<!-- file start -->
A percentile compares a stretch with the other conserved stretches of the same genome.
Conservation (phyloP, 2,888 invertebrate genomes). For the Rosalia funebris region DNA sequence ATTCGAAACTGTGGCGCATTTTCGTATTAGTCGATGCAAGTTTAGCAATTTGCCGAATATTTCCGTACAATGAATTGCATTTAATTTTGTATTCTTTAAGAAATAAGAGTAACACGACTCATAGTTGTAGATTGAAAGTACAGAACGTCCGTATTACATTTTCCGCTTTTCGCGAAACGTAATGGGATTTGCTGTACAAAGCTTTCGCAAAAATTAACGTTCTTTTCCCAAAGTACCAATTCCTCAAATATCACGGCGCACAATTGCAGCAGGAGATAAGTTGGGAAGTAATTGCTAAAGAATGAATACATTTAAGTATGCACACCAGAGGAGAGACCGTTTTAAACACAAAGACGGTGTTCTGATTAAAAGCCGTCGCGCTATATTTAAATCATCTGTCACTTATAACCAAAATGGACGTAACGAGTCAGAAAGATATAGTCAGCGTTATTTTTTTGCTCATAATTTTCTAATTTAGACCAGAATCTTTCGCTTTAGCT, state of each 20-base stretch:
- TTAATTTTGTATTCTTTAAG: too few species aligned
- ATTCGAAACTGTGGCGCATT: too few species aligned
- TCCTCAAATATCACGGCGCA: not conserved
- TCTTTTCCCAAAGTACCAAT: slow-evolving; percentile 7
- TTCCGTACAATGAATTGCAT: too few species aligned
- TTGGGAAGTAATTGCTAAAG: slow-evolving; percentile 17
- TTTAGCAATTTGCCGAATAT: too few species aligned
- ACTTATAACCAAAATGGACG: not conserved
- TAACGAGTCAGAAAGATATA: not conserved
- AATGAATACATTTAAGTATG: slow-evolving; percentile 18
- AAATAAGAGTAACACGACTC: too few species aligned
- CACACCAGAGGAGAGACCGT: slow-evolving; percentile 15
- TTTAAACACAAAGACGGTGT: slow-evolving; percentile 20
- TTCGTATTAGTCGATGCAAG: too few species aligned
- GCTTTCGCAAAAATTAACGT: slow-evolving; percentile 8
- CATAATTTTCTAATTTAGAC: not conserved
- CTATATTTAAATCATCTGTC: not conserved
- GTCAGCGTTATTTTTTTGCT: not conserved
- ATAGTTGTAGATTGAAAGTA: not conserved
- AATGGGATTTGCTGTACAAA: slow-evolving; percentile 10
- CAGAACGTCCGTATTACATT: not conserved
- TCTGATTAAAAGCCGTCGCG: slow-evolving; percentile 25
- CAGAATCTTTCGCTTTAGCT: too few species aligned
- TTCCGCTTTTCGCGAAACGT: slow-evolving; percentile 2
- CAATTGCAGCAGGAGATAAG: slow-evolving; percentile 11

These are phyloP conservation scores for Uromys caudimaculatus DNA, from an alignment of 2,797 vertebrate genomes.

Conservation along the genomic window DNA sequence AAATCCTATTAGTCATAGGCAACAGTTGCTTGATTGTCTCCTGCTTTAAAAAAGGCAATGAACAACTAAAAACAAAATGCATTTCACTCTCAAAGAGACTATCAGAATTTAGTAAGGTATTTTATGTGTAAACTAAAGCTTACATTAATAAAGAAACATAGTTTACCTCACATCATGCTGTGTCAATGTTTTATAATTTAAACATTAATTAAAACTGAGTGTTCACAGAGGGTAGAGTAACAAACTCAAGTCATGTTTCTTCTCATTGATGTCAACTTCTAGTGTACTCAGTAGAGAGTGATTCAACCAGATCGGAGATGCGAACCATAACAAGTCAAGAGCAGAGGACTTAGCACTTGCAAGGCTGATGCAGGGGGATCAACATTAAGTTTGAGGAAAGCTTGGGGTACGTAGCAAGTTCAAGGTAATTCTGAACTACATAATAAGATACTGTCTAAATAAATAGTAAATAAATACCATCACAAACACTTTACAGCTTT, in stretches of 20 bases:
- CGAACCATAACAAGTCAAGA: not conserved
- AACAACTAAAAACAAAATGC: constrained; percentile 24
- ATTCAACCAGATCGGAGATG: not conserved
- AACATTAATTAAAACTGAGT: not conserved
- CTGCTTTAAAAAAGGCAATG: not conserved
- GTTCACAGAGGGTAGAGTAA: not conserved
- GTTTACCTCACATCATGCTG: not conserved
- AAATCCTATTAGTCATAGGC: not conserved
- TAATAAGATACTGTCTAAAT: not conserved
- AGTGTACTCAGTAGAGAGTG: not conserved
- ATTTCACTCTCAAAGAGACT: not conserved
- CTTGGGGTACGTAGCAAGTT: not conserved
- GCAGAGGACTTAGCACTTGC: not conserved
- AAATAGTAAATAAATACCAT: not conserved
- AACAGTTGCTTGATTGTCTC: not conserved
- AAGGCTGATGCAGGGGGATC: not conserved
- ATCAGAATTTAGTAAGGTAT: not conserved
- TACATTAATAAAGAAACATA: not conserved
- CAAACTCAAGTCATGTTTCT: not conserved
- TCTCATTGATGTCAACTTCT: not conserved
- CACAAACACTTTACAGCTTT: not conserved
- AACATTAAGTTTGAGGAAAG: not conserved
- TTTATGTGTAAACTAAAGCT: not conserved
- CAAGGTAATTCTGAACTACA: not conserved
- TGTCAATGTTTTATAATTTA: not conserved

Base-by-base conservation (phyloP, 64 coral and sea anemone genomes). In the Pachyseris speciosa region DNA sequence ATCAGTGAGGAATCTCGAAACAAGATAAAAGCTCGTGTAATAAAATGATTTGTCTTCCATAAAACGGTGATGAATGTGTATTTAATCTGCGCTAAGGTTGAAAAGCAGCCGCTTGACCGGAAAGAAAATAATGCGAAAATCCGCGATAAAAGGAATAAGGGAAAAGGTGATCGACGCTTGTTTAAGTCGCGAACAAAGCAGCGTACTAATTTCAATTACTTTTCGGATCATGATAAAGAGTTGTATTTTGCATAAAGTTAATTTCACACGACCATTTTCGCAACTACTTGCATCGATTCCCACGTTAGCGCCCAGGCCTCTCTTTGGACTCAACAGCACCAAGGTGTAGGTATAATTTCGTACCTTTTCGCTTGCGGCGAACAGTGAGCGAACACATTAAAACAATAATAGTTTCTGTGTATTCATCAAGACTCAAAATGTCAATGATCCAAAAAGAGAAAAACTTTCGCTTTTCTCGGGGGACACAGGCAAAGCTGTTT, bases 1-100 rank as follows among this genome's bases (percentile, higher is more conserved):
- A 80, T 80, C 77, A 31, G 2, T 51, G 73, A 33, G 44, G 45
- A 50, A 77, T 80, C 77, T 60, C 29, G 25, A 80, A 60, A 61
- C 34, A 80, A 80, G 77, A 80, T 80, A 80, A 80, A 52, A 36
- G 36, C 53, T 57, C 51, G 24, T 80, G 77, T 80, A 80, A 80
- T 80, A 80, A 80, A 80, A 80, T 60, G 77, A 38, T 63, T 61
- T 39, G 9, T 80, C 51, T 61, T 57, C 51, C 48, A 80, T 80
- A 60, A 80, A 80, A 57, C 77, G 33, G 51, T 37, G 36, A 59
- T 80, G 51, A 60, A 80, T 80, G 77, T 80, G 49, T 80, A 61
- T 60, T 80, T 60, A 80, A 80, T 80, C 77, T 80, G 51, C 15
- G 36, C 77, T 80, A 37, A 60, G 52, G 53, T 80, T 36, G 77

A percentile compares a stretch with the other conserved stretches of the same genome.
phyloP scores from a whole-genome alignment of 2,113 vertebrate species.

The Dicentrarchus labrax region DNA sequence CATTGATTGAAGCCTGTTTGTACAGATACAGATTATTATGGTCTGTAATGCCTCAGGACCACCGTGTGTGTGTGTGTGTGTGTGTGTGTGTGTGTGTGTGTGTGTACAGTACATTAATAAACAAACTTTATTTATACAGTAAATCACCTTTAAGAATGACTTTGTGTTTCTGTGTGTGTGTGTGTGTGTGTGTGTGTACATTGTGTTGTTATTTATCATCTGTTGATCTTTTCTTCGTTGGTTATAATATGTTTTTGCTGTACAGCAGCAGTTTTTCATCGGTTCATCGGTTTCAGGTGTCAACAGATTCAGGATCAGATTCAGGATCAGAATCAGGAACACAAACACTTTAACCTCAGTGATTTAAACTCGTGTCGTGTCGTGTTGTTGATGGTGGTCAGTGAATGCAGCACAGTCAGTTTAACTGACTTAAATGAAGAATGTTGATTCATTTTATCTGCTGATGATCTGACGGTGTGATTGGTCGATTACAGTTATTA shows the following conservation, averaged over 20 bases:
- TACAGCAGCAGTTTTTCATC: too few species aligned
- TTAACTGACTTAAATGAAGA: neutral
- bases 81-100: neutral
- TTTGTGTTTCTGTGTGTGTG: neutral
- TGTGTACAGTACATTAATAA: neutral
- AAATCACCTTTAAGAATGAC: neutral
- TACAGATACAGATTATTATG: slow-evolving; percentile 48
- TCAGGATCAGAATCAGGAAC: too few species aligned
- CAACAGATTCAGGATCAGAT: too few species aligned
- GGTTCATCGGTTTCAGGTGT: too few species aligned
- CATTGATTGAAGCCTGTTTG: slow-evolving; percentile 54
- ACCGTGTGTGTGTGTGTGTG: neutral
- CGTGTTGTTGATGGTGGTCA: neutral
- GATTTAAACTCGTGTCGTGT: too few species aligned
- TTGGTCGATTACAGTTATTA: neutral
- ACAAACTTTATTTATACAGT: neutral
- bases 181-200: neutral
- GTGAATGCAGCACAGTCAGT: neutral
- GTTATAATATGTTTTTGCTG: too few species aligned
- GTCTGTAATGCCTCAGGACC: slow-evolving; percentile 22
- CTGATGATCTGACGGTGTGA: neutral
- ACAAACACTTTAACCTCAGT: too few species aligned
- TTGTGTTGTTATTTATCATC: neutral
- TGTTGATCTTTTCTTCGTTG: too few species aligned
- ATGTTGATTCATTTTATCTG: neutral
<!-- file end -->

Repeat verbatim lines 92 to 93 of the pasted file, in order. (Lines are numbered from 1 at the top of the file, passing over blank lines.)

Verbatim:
- TGTTGATCTTTTCTTCGTTG: too few species aligned
- ATGTTGATTCATTTTATCTG: neutral